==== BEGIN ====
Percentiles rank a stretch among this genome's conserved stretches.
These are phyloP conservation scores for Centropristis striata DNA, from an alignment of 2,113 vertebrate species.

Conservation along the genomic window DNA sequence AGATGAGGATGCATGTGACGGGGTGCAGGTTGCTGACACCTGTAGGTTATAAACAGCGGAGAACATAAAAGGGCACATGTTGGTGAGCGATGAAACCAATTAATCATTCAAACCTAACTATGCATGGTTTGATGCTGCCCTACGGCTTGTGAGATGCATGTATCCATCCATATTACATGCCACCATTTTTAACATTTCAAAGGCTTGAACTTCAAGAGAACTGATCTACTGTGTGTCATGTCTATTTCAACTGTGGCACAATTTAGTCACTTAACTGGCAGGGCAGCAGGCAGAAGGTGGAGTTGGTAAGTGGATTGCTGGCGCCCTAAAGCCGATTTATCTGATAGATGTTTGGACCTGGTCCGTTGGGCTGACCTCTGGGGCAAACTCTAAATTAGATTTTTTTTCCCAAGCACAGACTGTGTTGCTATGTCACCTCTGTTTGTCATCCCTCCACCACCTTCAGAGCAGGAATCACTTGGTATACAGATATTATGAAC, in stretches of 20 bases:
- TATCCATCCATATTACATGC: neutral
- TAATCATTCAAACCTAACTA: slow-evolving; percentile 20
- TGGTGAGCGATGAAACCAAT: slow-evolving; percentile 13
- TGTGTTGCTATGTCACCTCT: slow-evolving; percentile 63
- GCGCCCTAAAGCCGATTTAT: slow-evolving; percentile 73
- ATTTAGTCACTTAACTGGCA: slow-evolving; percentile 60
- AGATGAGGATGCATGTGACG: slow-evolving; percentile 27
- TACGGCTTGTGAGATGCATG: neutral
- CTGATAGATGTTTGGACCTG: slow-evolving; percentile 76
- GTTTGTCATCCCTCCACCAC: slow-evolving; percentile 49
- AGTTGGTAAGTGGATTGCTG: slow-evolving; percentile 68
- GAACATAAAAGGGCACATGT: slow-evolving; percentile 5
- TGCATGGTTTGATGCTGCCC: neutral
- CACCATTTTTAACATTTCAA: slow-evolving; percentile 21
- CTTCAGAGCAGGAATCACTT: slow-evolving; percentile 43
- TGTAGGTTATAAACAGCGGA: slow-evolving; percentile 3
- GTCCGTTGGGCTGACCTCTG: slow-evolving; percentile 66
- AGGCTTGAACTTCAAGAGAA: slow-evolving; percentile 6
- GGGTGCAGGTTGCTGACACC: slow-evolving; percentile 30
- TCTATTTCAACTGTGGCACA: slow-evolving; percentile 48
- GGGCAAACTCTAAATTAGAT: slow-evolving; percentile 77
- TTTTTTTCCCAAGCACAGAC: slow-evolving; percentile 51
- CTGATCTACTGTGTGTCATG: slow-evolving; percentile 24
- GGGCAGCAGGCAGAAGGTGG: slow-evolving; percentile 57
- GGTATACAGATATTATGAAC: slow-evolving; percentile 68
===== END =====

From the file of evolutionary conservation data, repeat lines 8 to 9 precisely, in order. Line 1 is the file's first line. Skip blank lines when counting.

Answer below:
- GCGCCCTAAAGCCGATTTAT: slow-evolving; percentile 73
- ATTTAGTCACTTAACTGGCA: slow-evolving; percentile 60